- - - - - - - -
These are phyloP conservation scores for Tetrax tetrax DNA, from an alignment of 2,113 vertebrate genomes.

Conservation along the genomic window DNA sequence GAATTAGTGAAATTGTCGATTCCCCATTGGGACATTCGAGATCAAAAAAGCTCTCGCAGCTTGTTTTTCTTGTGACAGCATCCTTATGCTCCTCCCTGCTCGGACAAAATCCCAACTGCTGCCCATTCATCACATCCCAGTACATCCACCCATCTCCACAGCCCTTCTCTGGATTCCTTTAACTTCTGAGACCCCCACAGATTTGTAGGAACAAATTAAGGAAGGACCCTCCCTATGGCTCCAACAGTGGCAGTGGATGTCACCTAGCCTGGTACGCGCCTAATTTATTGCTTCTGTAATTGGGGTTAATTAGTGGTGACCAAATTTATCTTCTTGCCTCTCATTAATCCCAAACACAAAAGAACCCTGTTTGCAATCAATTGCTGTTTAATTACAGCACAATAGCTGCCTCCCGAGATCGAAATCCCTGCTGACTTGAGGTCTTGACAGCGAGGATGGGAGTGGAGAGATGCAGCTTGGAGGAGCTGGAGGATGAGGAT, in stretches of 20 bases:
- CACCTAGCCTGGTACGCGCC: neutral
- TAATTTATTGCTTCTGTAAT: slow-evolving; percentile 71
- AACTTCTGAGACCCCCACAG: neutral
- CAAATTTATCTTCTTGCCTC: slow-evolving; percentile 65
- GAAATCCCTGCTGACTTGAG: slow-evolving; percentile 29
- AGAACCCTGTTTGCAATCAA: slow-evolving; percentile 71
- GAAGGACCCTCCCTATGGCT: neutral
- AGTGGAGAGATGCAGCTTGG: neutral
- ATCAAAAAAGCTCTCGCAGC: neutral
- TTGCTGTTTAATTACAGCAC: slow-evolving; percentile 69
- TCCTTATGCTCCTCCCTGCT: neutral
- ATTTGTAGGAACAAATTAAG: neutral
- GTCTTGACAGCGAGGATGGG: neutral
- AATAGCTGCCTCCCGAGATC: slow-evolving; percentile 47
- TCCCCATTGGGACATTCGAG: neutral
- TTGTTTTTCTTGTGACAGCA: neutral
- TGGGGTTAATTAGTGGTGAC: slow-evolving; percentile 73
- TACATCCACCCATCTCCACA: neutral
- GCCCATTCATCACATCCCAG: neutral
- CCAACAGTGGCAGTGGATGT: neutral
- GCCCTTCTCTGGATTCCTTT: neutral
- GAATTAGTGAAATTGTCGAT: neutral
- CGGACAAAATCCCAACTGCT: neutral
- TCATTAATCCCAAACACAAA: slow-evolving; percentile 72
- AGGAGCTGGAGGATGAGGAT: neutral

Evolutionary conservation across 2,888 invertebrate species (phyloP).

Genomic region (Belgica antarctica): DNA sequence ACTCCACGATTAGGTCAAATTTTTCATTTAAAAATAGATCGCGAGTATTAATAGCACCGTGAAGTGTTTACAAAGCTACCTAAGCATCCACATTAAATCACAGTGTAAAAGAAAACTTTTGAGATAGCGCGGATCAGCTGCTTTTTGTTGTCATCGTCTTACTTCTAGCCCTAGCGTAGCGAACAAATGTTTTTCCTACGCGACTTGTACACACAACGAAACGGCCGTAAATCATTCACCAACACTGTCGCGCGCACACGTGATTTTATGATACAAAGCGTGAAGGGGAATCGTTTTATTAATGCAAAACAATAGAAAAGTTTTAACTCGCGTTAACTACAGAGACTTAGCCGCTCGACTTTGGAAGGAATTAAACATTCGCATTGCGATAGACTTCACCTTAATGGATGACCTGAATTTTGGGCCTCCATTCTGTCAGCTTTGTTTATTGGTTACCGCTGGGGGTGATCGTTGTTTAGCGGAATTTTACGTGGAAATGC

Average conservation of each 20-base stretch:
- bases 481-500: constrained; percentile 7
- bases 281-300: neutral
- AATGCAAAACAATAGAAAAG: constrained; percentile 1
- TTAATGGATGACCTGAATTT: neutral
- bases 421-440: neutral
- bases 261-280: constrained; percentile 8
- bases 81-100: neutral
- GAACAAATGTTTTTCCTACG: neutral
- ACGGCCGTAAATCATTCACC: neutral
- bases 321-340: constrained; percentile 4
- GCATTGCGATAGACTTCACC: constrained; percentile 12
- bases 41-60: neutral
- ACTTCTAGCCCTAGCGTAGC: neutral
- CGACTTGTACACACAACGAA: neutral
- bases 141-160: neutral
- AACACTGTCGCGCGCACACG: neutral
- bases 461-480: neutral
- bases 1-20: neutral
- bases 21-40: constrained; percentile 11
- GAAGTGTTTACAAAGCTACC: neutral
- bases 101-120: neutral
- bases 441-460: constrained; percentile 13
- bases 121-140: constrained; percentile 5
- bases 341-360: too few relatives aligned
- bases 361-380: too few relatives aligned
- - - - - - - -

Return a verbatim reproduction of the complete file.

These are phyloP conservation scores for Tetrax tetrax DNA, from an alignment of 2,113 vertebrate genomes.

Conservation along the genomic window DNA sequence GAATTAGTGAAATTGTCGATTCCCCATTGGGACATTCGAGATCAAAAAAGCTCTCGCAGCTTGTTTTTCTTGTGACAGCATCCTTATGCTCCTCCCTGCTCGGACAAAATCCCAACTGCTGCCCATTCATCACATCCCAGTACATCCACCCATCTCCACAGCCCTTCTCTGGATTCCTTTAACTTCTGAGACCCCCACAGATTTGTAGGAACAAATTAAGGAAGGACCCTCCCTATGGCTCCAACAGTGGCAGTGGATGTCACCTAGCCTGGTACGCGCCTAATTTATTGCTTCTGTAATTGGGGTTAATTAGTGGTGACCAAATTTATCTTCTTGCCTCTCATTAATCCCAAACACAAAAGAACCCTGTTTGCAATCAATTGCTGTTTAATTACAGCACAATAGCTGCCTCCCGAGATCGAAATCCCTGCTGACTTGAGGTCTTGACAGCGAGGATGGGAGTGGAGAGATGCAGCTTGGAGGAGCTGGAGGATGAGGAT, in stretches of 20 bases:
- CACCTAGCCTGGTACGCGCC: neutral
- TAATTTATTGCTTCTGTAAT: slow-evolving; percentile 71
- AACTTCTGAGACCCCCACAG: neutral
- CAAATTTATCTTCTTGCCTC: slow-evolving; percentile 65
- GAAATCCCTGCTGACTTGAG: slow-evolving; percentile 29
- AGAACCCTGTTTGCAATCAA: slow-evolving; percentile 71
- GAAGGACCCTCCCTATGGCT: neutral
- AGTGGAGAGATGCAGCTTGG: neutral
- ATCAAAAAAGCTCTCGCAGC: neutral
- TTGCTGTTTAATTACAGCAC: slow-evolving; percentile 69
- TCCTTATGCTCCTCCCTGCT: neutral
- ATTTGTAGGAACAAATTAAG: neutral
- GTCTTGACAGCGAGGATGGG: neutral
- AATAGCTGCCTCCCGAGATC: slow-evolving; percentile 47
- TCCCCATTGGGACATTCGAG: neutral
- TTGTTTTTCTTGTGACAGCA: neutral
- TGGGGTTAATTAGTGGTGAC: slow-evolving; percentile 73
- TACATCCACCCATCTCCACA: neutral
- GCCCATTCATCACATCCCAG: neutral
- CCAACAGTGGCAGTGGATGT: neutral
- GCCCTTCTCTGGATTCCTTT: neutral
- GAATTAGTGAAATTGTCGAT: neutral
- CGGACAAAATCCCAACTGCT: neutral
- TCATTAATCCCAAACACAAA: slow-evolving; percentile 72
- AGGAGCTGGAGGATGAGGAT: neutral

Evolutionary conservation across 2,888 invertebrate species (phyloP).

Genomic region (Belgica antarctica): DNA sequence ACTCCACGATTAGGTCAAATTTTTCATTTAAAAATAGATCGCGAGTATTAATAGCACCGTGAAGTGTTTACAAAGCTACCTAAGCATCCACATTAAATCACAGTGTAAAAGAAAACTTTTGAGATAGCGCGGATCAGCTGCTTTTTGTTGTCATCGTCTTACTTCTAGCCCTAGCGTAGCGAACAAATGTTTTTCCTACGCGACTTGTACACACAACGAAACGGCCGTAAATCATTCACCAACACTGTCGCGCGCACACGTGATTTTATGATACAAAGCGTGAAGGGGAATCGTTTTATTAATGCAAAACAATAGAAAAGTTTTAACTCGCGTTAACTACAGAGACTTAGCCGCTCGACTTTGGAAGGAATTAAACATTCGCATTGCGATAGACTTCACCTTAATGGATGACCTGAATTTTGGGCCTCCATTCTGTCAGCTTTGTTTATTGGTTACCGCTGGGGGTGATCGTTGTTTAGCGGAATTTTACGTGGAAATGC

Average conservation of each 20-base stretch:
- bases 481-500: constrained; percentile 7
- bases 281-300: neutral
- AATGCAAAACAATAGAAAAG: constrained; percentile 1
- TTAATGGATGACCTGAATTT: neutral
- bases 421-440: neutral
- bases 261-280: constrained; percentile 8
- bases 81-100: neutral
- GAACAAATGTTTTTCCTACG: neutral
- ACGGCCGTAAATCATTCACC: neutral
- bases 321-340: constrained; percentile 4
- GCATTGCGATAGACTTCACC: constrained; percentile 12
- bases 41-60: neutral
- ACTTCTAGCCCTAGCGTAGC: neutral
- CGACTTGTACACACAACGAA: neutral
- bases 141-160: neutral
- AACACTGTCGCGCGCACACG: neutral
- bases 461-480: neutral
- bases 1-20: neutral
- bases 21-40: constrained; percentile 11
- GAAGTGTTTACAAAGCTACC: neutral
- bases 101-120: neutral
- bases 441-460: constrained; percentile 13
- bases 121-140: constrained; percentile 5
- bases 341-360: too few relatives aligned
- bases 361-380: too few relatives aligned